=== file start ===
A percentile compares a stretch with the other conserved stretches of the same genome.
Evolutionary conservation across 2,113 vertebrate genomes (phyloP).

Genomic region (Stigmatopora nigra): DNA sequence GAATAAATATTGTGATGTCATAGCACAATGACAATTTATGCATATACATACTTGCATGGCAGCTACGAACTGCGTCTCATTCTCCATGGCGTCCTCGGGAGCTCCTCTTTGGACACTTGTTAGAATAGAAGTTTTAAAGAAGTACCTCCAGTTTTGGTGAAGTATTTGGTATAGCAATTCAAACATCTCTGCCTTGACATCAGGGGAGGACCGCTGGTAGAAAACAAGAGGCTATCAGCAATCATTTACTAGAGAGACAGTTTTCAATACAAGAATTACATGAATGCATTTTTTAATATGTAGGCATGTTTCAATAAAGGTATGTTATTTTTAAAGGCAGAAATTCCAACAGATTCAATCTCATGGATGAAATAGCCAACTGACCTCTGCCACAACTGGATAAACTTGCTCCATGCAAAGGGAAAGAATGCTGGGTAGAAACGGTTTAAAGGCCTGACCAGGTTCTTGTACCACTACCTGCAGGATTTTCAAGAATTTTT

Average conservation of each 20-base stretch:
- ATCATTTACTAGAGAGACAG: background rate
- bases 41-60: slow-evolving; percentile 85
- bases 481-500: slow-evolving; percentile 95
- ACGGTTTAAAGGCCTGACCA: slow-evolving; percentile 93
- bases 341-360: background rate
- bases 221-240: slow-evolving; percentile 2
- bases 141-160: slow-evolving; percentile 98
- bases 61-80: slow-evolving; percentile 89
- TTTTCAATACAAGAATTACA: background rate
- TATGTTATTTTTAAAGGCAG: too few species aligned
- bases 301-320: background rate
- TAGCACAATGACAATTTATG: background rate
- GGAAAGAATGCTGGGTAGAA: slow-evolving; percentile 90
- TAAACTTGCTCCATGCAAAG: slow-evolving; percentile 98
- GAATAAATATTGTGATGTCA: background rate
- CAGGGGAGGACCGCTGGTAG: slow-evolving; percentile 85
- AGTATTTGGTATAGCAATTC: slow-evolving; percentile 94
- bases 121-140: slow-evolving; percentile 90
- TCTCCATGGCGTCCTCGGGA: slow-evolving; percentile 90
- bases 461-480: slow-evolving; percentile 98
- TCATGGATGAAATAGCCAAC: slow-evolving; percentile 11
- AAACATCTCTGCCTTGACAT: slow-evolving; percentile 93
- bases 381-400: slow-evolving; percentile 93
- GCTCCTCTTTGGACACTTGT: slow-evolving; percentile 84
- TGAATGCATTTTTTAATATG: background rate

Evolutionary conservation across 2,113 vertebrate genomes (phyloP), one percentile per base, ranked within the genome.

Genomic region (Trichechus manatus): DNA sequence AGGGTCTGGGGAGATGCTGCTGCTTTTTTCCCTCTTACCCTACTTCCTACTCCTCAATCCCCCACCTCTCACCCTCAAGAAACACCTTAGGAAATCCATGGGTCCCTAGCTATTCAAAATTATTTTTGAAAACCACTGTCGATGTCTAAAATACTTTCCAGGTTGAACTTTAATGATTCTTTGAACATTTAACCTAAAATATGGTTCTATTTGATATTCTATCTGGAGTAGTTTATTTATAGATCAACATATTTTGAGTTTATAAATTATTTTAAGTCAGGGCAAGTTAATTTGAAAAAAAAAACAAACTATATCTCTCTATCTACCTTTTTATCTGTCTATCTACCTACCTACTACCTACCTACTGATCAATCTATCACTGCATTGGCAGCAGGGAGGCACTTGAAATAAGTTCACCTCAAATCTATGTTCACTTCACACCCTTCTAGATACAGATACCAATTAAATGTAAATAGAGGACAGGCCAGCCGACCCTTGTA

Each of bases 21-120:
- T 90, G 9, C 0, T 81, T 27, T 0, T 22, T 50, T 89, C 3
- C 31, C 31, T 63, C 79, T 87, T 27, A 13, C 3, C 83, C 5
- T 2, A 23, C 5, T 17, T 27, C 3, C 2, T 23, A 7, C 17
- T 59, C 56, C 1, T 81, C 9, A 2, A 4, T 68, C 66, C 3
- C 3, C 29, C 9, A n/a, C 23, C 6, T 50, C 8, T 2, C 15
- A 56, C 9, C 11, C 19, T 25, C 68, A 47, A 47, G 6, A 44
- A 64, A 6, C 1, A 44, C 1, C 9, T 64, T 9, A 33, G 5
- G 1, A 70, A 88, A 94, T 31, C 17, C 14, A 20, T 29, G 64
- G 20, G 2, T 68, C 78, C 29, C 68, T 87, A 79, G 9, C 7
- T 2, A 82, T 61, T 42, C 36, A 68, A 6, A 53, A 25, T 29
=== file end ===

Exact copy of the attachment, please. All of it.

A percentile compares a stretch with the other conserved stretches of the same genome.
Evolutionary conservation across 2,113 vertebrate genomes (phyloP).

Genomic region (Stigmatopora nigra): DNA sequence GAATAAATATTGTGATGTCATAGCACAATGACAATTTATGCATATACATACTTGCATGGCAGCTACGAACTGCGTCTCATTCTCCATGGCGTCCTCGGGAGCTCCTCTTTGGACACTTGTTAGAATAGAAGTTTTAAAGAAGTACCTCCAGTTTTGGTGAAGTATTTGGTATAGCAATTCAAACATCTCTGCCTTGACATCAGGGGAGGACCGCTGGTAGAAAACAAGAGGCTATCAGCAATCATTTACTAGAGAGACAGTTTTCAATACAAGAATTACATGAATGCATTTTTTAATATGTAGGCATGTTTCAATAAAGGTATGTTATTTTTAAAGGCAGAAATTCCAACAGATTCAATCTCATGGATGAAATAGCCAACTGACCTCTGCCACAACTGGATAAACTTGCTCCATGCAAAGGGAAAGAATGCTGGGTAGAAACGGTTTAAAGGCCTGACCAGGTTCTTGTACCACTACCTGCAGGATTTTCAAGAATTTTT

Average conservation of each 20-base stretch:
- ATCATTTACTAGAGAGACAG: background rate
- bases 41-60: slow-evolving; percentile 85
- bases 481-500: slow-evolving; percentile 95
- ACGGTTTAAAGGCCTGACCA: slow-evolving; percentile 93
- bases 341-360: background rate
- bases 221-240: slow-evolving; percentile 2
- bases 141-160: slow-evolving; percentile 98
- bases 61-80: slow-evolving; percentile 89
- TTTTCAATACAAGAATTACA: background rate
- TATGTTATTTTTAAAGGCAG: too few species aligned
- bases 301-320: background rate
- TAGCACAATGACAATTTATG: background rate
- GGAAAGAATGCTGGGTAGAA: slow-evolving; percentile 90
- TAAACTTGCTCCATGCAAAG: slow-evolving; percentile 98
- GAATAAATATTGTGATGTCA: background rate
- CAGGGGAGGACCGCTGGTAG: slow-evolving; percentile 85
- AGTATTTGGTATAGCAATTC: slow-evolving; percentile 94
- bases 121-140: slow-evolving; percentile 90
- TCTCCATGGCGTCCTCGGGA: slow-evolving; percentile 90
- bases 461-480: slow-evolving; percentile 98
- TCATGGATGAAATAGCCAAC: slow-evolving; percentile 11
- AAACATCTCTGCCTTGACAT: slow-evolving; percentile 93
- bases 381-400: slow-evolving; percentile 93
- GCTCCTCTTTGGACACTTGT: slow-evolving; percentile 84
- TGAATGCATTTTTTAATATG: background rate

Evolutionary conservation across 2,113 vertebrate genomes (phyloP), one percentile per base, ranked within the genome.

Genomic region (Trichechus manatus): DNA sequence AGGGTCTGGGGAGATGCTGCTGCTTTTTTCCCTCTTACCCTACTTCCTACTCCTCAATCCCCCACCTCTCACCCTCAAGAAACACCTTAGGAAATCCATGGGTCCCTAGCTATTCAAAATTATTTTTGAAAACCACTGTCGATGTCTAAAATACTTTCCAGGTTGAACTTTAATGATTCTTTGAACATTTAACCTAAAATATGGTTCTATTTGATATTCTATCTGGAGTAGTTTATTTATAGATCAACATATTTTGAGTTTATAAATTATTTTAAGTCAGGGCAAGTTAATTTGAAAAAAAAAACAAACTATATCTCTCTATCTACCTTTTTATCTGTCTATCTACCTACCTACTACCTACCTACTGATCAATCTATCACTGCATTGGCAGCAGGGAGGCACTTGAAATAAGTTCACCTCAAATCTATGTTCACTTCACACCCTTCTAGATACAGATACCAATTAAATGTAAATAGAGGACAGGCCAGCCGACCCTTGTA

Each of bases 21-120:
- T 90, G 9, C 0, T 81, T 27, T 0, T 22, T 50, T 89, C 3
- C 31, C 31, T 63, C 79, T 87, T 27, A 13, C 3, C 83, C 5
- T 2, A 23, C 5, T 17, T 27, C 3, C 2, T 23, A 7, C 17
- T 59, C 56, C 1, T 81, C 9, A 2, A 4, T 68, C 66, C 3
- C 3, C 29, C 9, A n/a, C 23, C 6, T 50, C 8, T 2, C 15
- A 56, C 9, C 11, C 19, T 25, C 68, A 47, A 47, G 6, A 44
- A 64, A 6, C 1, A 44, C 1, C 9, T 64, T 9, A 33, G 5
- G 1, A 70, A 88, A 94, T 31, C 17, C 14, A 20, T 29, G 64
- G 20, G 2, T 68, C 78, C 29, C 68, T 87, A 79, G 9, C 7
- T 2, A 82, T 61, T 42, C 36, A 68, A 6, A 53, A 25, T 29